"he failed to report an accident immediately in which he drove off a bridge and his female companion drowned"

    This very common construction often seems to be the only way to go, as in:

    "Use something today that you have been saving for tomorrow."

    Where else could you put "today" without having a real clunker on your hands?

    [Do I have to repeat myself? Do I have to repeat myself?? Once again: I'm not saying that you never have a choice, and I'm not saying the split infinitive is always the right choice to make (though I will say that "report an accident immediately in which…" is the worst proposal yet for which choice to make!). All I'm saying that, squirm though you may, it is fairly common for placing an adverb between infinitival to and the following plain-form verb to be not just grammatical (it is always grammatical), but also the best stylistic choice. —GKP]

  9. David Crosbie said,

    August 28, 2009 @ 6:36 am

    I was so startled by this dreadful sentence that, quite independently, I started a thread on the BBC's Word of Mouth Message Board

    I didn't remember the end of the sentence, so allowed for the alternative 'failed to summon help immediately. Having seen the snag, I suggest that the bulletin writer could have used "he failed to report immediately an accident in which he drove off a bridge and his female companion drowned".

    Could have, but probably shouldn't have. Bulletins are written (if, indeed they are written) to be delivered as speech. A skilled newsreader could deliver this revision with clarity, but it wouldn't be nearly as easy to deliver as GK's version with an appropriate 'split'.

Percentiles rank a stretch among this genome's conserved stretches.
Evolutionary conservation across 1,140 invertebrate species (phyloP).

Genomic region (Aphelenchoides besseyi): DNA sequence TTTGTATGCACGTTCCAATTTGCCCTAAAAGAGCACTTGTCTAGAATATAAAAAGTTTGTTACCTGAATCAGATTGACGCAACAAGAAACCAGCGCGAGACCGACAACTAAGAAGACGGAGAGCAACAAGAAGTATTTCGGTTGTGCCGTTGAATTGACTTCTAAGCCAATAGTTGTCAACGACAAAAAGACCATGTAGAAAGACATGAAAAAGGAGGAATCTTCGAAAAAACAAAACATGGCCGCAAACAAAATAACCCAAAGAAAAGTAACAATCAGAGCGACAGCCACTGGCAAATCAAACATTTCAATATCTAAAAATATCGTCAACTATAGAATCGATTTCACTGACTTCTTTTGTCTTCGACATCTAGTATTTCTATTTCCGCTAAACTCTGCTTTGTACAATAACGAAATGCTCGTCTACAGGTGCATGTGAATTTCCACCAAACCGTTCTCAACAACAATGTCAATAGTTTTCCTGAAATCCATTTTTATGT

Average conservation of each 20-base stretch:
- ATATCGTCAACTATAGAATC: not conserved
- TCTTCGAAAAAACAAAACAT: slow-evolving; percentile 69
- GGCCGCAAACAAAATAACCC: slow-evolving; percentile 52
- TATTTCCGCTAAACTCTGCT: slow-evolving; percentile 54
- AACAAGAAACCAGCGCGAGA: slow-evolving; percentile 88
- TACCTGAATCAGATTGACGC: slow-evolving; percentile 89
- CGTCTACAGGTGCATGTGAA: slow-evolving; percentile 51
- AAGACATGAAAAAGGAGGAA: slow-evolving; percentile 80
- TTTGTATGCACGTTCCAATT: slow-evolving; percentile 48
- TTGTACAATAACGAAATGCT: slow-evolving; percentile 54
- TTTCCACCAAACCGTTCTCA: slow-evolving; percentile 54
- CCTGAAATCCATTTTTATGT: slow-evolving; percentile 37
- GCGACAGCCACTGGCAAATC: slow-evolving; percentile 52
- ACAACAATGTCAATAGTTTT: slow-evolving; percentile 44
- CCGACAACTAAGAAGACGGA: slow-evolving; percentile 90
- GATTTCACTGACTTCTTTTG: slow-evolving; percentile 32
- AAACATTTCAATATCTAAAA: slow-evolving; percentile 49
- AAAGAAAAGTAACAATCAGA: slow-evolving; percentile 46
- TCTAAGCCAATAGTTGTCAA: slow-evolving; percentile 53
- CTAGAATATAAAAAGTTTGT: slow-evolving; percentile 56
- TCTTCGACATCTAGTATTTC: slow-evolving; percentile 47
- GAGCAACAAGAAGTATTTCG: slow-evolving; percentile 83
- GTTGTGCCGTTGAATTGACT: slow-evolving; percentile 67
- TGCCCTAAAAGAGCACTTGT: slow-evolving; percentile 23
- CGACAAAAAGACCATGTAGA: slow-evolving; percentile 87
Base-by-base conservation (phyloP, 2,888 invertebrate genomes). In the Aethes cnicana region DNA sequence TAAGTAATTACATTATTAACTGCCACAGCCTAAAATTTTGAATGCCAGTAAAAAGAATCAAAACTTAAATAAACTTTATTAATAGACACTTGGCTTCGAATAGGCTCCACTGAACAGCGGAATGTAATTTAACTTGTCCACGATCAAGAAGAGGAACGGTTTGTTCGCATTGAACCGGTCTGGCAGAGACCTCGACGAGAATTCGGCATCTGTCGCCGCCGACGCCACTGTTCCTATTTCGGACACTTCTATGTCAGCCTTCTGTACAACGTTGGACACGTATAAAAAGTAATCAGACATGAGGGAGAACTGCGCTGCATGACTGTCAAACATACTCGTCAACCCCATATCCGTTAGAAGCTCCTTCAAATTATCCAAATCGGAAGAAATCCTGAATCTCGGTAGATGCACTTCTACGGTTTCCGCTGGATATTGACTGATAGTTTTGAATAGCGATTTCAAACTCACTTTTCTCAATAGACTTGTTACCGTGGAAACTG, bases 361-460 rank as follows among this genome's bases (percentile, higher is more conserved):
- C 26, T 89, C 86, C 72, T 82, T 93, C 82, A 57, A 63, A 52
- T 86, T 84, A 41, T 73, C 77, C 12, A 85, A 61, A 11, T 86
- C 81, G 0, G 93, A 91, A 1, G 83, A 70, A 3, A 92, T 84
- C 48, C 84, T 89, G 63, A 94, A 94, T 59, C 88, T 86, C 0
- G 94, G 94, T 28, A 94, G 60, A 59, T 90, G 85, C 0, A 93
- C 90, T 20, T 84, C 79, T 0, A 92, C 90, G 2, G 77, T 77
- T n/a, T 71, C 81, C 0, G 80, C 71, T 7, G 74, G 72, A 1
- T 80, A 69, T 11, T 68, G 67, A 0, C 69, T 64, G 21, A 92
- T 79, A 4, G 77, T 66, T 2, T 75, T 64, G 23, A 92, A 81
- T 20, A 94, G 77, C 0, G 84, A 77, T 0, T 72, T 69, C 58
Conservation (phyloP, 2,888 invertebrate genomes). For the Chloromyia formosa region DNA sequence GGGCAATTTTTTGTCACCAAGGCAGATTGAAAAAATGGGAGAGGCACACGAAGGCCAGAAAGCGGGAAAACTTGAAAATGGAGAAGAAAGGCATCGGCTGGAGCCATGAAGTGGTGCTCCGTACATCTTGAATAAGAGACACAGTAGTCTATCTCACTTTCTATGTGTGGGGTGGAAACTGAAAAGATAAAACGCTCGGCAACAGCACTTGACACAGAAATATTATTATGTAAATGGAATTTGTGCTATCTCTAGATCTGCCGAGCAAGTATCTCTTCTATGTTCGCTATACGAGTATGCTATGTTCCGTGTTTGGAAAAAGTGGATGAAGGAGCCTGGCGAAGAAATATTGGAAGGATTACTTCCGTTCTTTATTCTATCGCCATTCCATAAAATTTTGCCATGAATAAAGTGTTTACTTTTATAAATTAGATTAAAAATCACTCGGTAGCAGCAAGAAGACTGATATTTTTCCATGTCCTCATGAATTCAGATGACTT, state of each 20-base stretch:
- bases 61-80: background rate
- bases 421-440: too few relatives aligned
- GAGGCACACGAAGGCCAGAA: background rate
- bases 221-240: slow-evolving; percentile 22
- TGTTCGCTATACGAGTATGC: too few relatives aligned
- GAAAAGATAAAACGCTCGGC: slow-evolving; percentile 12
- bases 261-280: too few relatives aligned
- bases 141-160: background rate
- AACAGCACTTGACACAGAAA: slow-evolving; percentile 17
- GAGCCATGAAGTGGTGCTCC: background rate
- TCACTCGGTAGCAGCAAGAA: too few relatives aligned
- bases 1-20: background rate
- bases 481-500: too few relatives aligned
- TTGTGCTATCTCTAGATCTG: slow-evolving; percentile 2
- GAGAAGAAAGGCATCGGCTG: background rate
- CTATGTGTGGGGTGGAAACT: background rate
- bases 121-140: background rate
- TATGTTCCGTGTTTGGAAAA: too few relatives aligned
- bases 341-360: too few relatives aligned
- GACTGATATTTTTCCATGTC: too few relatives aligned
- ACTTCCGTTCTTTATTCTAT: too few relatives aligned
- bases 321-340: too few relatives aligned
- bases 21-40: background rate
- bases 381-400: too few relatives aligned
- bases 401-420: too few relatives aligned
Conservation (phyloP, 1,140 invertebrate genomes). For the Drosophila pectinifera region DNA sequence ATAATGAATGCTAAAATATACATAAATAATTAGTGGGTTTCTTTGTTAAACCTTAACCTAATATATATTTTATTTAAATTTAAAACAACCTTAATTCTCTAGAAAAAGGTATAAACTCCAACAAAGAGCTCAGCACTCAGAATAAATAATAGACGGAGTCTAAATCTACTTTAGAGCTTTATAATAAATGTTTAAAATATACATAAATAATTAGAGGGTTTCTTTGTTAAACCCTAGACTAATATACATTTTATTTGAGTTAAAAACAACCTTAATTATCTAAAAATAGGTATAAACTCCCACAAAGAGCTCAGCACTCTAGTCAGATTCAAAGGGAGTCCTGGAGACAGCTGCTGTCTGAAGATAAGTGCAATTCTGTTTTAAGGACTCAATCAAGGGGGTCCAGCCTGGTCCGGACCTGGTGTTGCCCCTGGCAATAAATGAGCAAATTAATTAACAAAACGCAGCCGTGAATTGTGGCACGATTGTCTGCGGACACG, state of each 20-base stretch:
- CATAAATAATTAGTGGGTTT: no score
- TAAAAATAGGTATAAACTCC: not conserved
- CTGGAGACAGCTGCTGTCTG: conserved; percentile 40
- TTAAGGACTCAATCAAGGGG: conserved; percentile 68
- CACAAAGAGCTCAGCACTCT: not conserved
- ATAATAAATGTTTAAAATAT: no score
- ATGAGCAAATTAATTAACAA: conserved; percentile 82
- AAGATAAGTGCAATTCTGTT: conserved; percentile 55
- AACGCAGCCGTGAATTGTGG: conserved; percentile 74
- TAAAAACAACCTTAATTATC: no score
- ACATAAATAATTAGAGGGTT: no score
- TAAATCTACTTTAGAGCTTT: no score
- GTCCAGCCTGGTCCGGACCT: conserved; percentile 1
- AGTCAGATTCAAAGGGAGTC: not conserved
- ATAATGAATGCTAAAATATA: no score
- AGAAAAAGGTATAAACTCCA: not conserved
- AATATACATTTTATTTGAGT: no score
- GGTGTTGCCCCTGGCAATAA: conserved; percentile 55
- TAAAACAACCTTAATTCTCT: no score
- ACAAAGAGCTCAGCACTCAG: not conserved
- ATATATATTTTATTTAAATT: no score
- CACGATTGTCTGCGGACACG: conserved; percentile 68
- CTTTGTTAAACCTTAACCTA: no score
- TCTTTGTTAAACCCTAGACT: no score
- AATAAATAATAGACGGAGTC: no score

10. Stephen Jones said,

    August 28, 2009 @ 7:37 am

    But I'm sure that a lot of people do like me and rewrite phrases just to avoid the whole prescriptivism/descriptivism debate. I know I very rarely use split infinitives in speech just because I know that doing so might be start a (rather tedious) debate.

    I suspect you simply think you don't. Even the people that write the prescriptivist rules often routinely flout them in their own writing (even on occasions on the same page).

    One thing the prescriptivists do have right is their claim that the vast majority of the population couldn't give a monkey's toss for their rules. Accordingly you needn't fear offending the vast majority of your audience by ignoring the shibboleth; most of them won't even notice.

    And has it never occurred to you what would happen if everybody followed your advice? They would have to invent an entirely new set of shibboleths. The complaints of the prescriptivists are not based on anything inherent to the language. They are the result of a compulsive need to find grounds for an imagined superiority.

  11. Faldone said,

    August 28, 2009 @ 9:57 am

    I would say that David's rewrite would be the wise choice if you knew that some copy-editor was going to hack up your original line after it got out of your control and it would be your reputation that would suffer for the resulting clunky and incomprehensible copy. Unfortunately David's rewrite also has a split verb "… didn't immediately report …" that might get similarly hacked into some infelicitous garbage by the nut-job copy-editor.